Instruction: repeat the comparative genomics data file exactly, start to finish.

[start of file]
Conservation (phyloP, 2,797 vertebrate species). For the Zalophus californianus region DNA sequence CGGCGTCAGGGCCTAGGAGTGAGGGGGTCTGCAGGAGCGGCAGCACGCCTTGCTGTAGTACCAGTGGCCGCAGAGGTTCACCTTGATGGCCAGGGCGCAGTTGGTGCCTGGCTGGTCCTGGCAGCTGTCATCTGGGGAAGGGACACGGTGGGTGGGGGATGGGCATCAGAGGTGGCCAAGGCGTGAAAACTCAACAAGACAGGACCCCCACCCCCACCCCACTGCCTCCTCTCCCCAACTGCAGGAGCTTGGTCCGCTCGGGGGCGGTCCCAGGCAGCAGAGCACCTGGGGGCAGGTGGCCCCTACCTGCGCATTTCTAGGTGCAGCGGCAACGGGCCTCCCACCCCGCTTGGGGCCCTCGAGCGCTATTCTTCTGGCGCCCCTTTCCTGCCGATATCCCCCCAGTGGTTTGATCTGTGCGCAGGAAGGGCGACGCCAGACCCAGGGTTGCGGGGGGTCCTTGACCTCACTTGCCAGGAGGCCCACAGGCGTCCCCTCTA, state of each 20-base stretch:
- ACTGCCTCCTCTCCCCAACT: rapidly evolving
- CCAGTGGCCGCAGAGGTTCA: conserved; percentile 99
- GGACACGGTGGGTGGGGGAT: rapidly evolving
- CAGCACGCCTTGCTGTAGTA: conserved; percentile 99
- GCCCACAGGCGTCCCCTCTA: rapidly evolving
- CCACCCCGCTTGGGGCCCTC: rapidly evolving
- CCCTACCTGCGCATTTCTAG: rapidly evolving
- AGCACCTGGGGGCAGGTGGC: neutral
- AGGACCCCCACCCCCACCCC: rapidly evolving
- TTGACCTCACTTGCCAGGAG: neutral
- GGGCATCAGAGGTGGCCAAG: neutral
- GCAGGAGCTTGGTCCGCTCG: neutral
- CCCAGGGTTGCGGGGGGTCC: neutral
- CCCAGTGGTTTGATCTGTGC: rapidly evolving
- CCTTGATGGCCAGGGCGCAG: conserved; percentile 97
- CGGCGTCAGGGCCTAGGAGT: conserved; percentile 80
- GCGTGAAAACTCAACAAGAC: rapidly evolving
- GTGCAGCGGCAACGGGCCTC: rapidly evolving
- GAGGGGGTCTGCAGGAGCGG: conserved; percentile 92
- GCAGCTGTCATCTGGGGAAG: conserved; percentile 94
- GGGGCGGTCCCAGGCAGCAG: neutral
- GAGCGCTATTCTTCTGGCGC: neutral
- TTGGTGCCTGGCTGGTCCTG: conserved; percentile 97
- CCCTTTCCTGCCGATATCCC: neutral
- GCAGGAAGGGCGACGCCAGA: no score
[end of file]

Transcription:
Conservation (phyloP, 2,797 vertebrate species). For the Zalophus californianus region DNA sequence CGGCGTCAGGGCCTAGGAGTGAGGGGGTCTGCAGGAGCGGCAGCACGCCTTGCTGTAGTACCAGTGGCCGCAGAGGTTCACCTTGATGGCCAGGGCGCAGTTGGTGCCTGGCTGGTCCTGGCAGCTGTCATCTGGGGAAGGGACACGGTGGGTGGGGGATGGGCATCAGAGGTGGCCAAGGCGTGAAAACTCAACAAGACAGGACCCCCACCCCCACCCCACTGCCTCCTCTCCCCAACTGCAGGAGCTTGGTCCGCTCGGGGGCGGTCCCAGGCAGCAGAGCACCTGGGGGCAGGTGGCCCCTACCTGCGCATTTCTAGGTGCAGCGGCAACGGGCCTCCCACCCCGCTTGGGGCCCTCGAGCGCTATTCTTCTGGCGCCCCTTTCCTGCCGATATCCCCCCAGTGGTTTGATCTGTGCGCAGGAAGGGCGACGCCAGACCCAGGGTTGCGGGGGGTCCTTGACCTCACTTGCCAGGAGGCCCACAGGCGTCCCCTCTA, state of each 20-base stretch:
- ACTGCCTCCTCTCCCCAACT: rapidly evolving
- CCAGTGGCCGCAGAGGTTCA: conserved; percentile 99
- GGACACGGTGGGTGGGGGAT: rapidly evolving
- CAGCACGCCTTGCTGTAGTA: conserved; percentile 99
- GCCCACAGGCGTCCCCTCTA: rapidly evolving
- CCACCCCGCTTGGGGCCCTC: rapidly evolving
- CCCTACCTGCGCATTTCTAG: rapidly evolving
- AGCACCTGGGGGCAGGTGGC: neutral
- AGGACCCCCACCCCCACCCC: rapidly evolving
- TTGACCTCACTTGCCAGGAG: neutral
- GGGCATCAGAGGTGGCCAAG: neutral
- GCAGGAGCTTGGTCCGCTCG: neutral
- CCCAGGGTTGCGGGGGGTCC: neutral
- CCCAGTGGTTTGATCTGTGC: rapidly evolving
- CCTTGATGGCCAGGGCGCAG: conserved; percentile 97
- CGGCGTCAGGGCCTAGGAGT: conserved; percentile 80
- GCGTGAAAACTCAACAAGAC: rapidly evolving
- GTGCAGCGGCAACGGGCCTC: rapidly evolving
- GAGGGGGTCTGCAGGAGCGG: conserved; percentile 92
- GCAGCTGTCATCTGGGGAAG: conserved; percentile 94
- GGGGCGGTCCCAGGCAGCAG: neutral
- GAGCGCTATTCTTCTGGCGC: neutral
- TTGGTGCCTGGCTGGTCCTG: conserved; percentile 97
- CCCTTTCCTGCCGATATCCC: neutral
- GCAGGAAGGGCGACGCCAGA: no score